How successful is Seamus Heaney in portraying the journey from child to adult in Death of a Naturalist?
Death of a Naturalist, is a collection of poems written by the Irish poet, Seamus Heaney in 1966. In this collection, Seamus recalls his memories as a little boy. Many poems are about his childhood experiences and him growing up. The title given to the collection, which is also the name of one of the poems, can refer to the loss of innocent enthusiasm a child has while studying, collecting, and observing nature and doing mostly universal activities when one is younger. Growing up can be defined as the evolution from the baby, to the child, to the adult, and finally death. We will see how well Heaney was able to describe the transition from innocence and childhood to reality and adulthood.
One of the basic changes in the journey from child to adult that is well shown is language. In many poems Heaney uses a childish language to explain what a kid might think and feel. One can read this language in “Death of a Naturalist” when he names the bullfrogs “daddy frog” and “mammy frog” and when he talks about the frogspawn as “little eggs”. In the poem “Early Purges” there is an evolution of the language. In the beginning, he talks childishly about the drowning of the kittens, but near the end, the poet talks about the dogs as “ Bloody pups”. This shows how harsher the adults are about reality than kids. Children use simple language whereas the language of the adults can be more complicated and sometimes inappropriate.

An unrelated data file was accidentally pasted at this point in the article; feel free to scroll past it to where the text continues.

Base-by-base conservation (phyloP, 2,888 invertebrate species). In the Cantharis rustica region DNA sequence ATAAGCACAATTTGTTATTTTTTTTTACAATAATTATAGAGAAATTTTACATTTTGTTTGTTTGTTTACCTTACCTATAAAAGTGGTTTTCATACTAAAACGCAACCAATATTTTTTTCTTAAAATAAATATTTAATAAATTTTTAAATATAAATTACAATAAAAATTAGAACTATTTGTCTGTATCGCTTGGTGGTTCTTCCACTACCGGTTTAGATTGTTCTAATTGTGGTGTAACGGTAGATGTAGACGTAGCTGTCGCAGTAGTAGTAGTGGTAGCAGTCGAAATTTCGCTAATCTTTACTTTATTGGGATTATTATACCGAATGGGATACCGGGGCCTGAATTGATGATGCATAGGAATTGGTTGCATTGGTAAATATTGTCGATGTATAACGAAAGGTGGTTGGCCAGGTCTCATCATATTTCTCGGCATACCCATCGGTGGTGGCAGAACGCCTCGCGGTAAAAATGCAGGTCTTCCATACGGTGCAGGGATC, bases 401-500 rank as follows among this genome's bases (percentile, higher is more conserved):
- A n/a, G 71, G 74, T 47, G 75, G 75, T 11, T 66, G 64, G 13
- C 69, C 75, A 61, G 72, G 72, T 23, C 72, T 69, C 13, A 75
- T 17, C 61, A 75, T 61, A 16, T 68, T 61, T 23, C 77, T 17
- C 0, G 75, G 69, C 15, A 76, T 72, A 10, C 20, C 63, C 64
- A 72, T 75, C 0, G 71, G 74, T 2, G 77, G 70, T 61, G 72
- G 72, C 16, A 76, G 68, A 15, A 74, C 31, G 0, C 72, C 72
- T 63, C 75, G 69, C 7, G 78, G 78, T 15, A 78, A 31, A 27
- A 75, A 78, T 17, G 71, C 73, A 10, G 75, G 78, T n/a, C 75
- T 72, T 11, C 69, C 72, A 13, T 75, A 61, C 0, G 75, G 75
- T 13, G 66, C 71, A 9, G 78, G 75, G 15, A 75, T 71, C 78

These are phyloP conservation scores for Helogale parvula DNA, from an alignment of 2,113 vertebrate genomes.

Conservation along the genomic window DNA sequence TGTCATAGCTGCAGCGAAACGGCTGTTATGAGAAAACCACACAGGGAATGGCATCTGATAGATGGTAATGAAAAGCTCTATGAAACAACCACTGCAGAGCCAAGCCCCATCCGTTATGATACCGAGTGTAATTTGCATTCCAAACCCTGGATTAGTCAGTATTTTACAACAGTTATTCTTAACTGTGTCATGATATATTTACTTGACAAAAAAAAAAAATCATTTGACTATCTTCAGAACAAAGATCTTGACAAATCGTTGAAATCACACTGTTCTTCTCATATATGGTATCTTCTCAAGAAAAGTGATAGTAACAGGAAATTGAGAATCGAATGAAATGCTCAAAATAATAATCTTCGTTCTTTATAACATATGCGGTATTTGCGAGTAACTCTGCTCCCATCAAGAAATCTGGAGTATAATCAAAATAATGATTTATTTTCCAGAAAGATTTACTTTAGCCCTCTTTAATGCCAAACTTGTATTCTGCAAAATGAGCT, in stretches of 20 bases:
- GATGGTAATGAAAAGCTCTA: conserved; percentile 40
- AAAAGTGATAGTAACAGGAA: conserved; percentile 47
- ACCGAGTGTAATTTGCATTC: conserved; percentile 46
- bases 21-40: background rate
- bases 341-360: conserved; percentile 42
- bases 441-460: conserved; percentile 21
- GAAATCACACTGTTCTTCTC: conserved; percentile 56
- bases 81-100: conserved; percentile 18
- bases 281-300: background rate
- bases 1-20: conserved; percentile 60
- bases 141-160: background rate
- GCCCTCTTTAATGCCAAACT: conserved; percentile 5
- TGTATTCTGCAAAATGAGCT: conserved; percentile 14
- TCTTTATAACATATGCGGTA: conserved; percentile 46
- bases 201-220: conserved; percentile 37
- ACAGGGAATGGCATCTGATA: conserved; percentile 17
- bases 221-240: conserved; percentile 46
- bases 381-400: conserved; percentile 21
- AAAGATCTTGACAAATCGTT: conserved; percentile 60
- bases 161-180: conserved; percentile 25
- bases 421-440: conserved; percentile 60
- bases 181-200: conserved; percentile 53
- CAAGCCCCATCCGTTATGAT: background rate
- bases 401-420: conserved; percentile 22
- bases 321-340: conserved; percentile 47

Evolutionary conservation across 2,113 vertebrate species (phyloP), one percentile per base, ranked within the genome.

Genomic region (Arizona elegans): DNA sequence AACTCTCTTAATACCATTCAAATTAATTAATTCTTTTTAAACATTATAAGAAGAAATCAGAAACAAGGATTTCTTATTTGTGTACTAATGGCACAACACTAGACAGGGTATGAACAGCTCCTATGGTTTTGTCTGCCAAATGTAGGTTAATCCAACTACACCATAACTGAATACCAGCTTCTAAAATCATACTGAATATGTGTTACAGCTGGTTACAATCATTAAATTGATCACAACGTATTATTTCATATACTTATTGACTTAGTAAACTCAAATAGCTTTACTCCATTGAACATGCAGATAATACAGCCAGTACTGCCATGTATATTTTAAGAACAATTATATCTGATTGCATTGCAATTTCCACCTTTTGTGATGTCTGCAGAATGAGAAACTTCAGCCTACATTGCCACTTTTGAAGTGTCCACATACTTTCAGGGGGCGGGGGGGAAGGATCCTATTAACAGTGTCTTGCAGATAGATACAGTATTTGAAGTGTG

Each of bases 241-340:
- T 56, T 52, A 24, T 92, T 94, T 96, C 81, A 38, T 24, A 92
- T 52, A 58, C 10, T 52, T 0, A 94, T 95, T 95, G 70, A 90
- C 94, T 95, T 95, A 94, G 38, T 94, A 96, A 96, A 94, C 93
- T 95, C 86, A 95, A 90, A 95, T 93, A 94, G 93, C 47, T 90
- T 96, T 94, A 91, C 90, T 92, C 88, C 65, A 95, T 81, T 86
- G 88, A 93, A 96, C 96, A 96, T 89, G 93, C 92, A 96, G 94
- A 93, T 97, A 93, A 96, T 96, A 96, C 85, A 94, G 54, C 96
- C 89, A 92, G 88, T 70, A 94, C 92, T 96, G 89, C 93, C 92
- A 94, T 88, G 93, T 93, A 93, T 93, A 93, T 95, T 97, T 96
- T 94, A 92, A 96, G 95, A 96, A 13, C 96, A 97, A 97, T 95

In some poems such as “An advancement of Learning” the poet uses jumps in time to show the evolution of the of the child. In this particular poem, the poet expresses the fear of rats he used to have as a child :
“My throat sickened so quickly that
I turned down the path in cold sweat”
In the ninth stanza, one can finally see Heaney's mental evolution. The writer portrayed this scene of maturation because the reader can...
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